cognitive mechanisms

    Behavioural theories which claim that linguistic behaviour is shapedthrough stimulus + response classroom practices, punishment +

    reward Interactional theories which claim that language is learnt through

    use and it is through use that meanings are developed in language

    No single theory is considered right or wrong by foreignlanguage experts and practitioners who have incorporatedteaching practices resulting from all three languagelearning theories

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    Language and grammar teaching practices

    Practices resulting from cognitive learning theories, usedespecially during the presentation stage Explicit teaching (by explanation) of the rules of the language rules

    about how language as a formal system is organized and/or aboutlanguage use (i.e., structural and functional rules)

    Implicit teaching of the structural and functional rules of the language(by demonstration or through practice)

    Practices resulting from behavioural theories, usedespecially during the practice stage Modeling and repeating language patterns and words, especially

    through drilling, etc.

    Practices resulting from interactional theories, usedespecially during the production stage Organized activities providing opportunities for meaningful use of the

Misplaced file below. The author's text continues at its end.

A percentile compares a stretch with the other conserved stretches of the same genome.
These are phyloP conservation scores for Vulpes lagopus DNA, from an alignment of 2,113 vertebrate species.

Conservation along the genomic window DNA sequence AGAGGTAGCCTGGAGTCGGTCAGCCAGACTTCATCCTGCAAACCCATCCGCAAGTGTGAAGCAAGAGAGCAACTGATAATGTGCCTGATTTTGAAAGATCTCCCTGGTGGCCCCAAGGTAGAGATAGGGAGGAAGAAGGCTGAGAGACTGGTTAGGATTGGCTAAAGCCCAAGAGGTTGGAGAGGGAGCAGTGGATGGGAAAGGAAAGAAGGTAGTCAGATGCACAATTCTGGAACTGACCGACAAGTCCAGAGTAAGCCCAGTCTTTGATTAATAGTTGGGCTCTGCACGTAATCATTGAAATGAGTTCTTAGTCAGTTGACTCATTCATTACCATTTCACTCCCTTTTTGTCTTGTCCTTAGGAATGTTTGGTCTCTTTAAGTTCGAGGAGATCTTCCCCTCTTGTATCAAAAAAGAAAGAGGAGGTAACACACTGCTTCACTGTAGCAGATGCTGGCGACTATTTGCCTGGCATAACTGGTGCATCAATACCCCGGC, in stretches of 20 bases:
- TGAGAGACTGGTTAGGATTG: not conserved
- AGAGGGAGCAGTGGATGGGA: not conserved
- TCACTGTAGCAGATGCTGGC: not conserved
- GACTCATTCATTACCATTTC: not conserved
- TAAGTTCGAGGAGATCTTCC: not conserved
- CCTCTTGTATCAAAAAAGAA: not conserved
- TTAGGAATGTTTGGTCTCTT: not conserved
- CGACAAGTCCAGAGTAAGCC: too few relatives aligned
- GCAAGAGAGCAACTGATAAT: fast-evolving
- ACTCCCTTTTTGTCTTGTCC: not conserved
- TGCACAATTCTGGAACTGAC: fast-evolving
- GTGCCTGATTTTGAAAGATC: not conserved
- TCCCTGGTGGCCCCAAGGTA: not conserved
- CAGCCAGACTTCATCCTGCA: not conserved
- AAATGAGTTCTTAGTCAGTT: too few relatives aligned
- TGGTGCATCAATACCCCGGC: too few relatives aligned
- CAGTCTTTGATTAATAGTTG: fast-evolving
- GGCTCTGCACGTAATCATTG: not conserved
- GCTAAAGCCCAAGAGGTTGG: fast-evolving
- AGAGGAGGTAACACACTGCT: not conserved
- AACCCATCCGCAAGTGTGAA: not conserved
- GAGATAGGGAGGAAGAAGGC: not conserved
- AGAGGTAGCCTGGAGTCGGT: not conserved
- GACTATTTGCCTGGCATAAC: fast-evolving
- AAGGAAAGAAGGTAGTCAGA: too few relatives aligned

new language (use of the language in social context)

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    Do the young learn differently from adults?

    Theories about how young children learn are not differentfrom theories about how adults learn language andtherefore grammar, but there are special considerationsregarding how children learn anything. Remember,children:

    have an amazing ability to absorb the new

    they do not understand abstract concepts and theories(e.g. grammar explanations and metalinguisticinformation). Teaching grammar explicitly requires thelearner to think about language abstractly, so theyounger the learner, the less appropriate grammar (andespecially form-focused instruction) is

    they learn best by playing, singing, and using languagein real situations and for fun, NOT by explanation

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    What else should we remember?

    Very young and young learners:

    need to be praised or else they give up and dont wantto comply